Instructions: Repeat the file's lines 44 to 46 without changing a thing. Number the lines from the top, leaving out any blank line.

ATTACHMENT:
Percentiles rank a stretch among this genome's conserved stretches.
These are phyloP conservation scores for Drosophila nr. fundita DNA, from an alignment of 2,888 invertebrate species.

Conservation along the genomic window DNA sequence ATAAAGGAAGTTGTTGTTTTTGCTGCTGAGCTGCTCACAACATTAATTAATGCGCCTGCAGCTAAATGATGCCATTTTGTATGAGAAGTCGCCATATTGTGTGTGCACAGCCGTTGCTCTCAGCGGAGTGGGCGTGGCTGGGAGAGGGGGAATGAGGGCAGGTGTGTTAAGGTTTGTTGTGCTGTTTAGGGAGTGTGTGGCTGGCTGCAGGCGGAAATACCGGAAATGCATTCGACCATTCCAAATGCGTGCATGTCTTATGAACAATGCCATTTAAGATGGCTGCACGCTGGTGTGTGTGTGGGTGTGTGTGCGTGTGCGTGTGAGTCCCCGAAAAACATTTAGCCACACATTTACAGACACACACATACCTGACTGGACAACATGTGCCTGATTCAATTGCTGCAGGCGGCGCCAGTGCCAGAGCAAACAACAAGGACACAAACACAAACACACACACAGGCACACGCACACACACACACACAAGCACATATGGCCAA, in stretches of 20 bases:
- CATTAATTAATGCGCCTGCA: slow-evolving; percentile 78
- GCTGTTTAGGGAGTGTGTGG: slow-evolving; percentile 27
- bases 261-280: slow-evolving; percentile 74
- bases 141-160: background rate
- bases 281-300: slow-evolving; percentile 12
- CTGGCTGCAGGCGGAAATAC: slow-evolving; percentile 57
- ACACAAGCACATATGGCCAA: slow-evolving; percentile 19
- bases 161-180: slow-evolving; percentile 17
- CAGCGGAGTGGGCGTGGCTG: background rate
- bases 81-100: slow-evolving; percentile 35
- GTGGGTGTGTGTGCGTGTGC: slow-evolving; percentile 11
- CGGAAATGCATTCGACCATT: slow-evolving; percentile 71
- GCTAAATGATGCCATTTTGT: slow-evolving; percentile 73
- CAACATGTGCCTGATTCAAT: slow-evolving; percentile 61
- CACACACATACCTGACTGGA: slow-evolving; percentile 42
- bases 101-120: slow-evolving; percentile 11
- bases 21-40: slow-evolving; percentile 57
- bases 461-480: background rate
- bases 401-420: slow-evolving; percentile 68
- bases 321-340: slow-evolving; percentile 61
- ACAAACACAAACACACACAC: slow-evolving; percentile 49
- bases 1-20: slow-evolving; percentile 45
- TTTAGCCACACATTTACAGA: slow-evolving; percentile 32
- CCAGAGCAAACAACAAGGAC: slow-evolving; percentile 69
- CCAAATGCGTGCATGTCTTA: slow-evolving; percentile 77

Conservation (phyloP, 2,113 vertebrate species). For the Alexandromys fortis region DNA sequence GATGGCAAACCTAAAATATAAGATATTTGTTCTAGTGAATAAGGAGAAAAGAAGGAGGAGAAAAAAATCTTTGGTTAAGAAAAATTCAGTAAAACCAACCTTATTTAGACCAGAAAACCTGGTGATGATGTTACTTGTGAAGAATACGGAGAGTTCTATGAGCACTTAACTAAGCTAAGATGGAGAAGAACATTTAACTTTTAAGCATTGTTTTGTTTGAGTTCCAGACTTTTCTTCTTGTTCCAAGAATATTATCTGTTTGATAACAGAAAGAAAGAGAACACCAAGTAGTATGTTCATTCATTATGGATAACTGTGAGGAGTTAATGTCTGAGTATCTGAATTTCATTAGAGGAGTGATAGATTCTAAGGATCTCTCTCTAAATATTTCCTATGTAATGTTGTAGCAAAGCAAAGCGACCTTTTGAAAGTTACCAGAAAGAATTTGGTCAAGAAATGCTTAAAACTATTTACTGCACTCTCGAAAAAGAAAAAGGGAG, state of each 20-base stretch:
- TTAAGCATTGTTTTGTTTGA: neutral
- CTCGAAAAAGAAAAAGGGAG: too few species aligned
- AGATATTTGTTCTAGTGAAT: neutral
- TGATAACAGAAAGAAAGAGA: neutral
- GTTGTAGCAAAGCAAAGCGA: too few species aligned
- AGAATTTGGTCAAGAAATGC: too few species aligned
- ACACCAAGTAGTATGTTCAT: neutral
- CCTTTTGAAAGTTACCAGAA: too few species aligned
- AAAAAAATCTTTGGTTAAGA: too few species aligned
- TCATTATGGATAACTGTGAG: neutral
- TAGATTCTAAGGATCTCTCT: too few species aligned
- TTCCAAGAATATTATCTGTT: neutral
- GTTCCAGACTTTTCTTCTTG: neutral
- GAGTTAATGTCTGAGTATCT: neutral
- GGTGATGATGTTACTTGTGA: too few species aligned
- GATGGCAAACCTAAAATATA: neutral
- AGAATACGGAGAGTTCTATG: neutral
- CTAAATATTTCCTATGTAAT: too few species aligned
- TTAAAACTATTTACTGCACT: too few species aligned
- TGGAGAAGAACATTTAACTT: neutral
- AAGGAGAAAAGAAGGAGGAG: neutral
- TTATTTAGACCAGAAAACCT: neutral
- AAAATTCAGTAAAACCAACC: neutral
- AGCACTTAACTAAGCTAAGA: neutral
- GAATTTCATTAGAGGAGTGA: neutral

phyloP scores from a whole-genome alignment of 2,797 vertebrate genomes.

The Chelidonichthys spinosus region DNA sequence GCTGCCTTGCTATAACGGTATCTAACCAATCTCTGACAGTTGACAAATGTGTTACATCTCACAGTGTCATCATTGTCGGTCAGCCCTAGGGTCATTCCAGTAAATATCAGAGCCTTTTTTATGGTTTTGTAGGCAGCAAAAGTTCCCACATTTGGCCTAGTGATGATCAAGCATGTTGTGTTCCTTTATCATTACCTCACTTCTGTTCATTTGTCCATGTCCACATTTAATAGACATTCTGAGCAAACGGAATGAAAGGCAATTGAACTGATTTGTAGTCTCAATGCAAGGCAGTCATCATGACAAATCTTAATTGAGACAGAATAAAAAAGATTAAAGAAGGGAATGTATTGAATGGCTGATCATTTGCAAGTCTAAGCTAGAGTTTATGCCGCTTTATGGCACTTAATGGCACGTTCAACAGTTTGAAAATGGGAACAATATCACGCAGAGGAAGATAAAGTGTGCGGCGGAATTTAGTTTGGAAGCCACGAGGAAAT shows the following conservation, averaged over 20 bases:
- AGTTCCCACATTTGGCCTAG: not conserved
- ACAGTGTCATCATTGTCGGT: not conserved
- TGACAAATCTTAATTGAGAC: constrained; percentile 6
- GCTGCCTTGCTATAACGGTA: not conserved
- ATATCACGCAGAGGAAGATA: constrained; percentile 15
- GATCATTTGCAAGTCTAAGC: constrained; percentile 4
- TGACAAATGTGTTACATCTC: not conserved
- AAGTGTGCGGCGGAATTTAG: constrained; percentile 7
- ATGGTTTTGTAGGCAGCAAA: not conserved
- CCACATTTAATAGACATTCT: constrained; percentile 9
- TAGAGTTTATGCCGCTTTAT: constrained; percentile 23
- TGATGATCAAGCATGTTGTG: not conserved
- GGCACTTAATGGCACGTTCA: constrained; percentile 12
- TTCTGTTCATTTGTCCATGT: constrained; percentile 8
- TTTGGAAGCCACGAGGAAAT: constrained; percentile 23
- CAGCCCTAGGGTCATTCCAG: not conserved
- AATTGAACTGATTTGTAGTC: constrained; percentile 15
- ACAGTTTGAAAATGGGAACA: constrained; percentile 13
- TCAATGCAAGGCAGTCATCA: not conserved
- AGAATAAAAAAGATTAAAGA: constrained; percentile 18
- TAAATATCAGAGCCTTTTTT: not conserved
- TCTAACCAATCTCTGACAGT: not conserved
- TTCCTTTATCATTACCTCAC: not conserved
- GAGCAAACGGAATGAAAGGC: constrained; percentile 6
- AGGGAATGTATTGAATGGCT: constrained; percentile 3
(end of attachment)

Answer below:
- GGTGATGATGTTACTTGTGA: too few species aligned
- GATGGCAAACCTAAAATATA: neutral
- AGAATACGGAGAGTTCTATG: neutral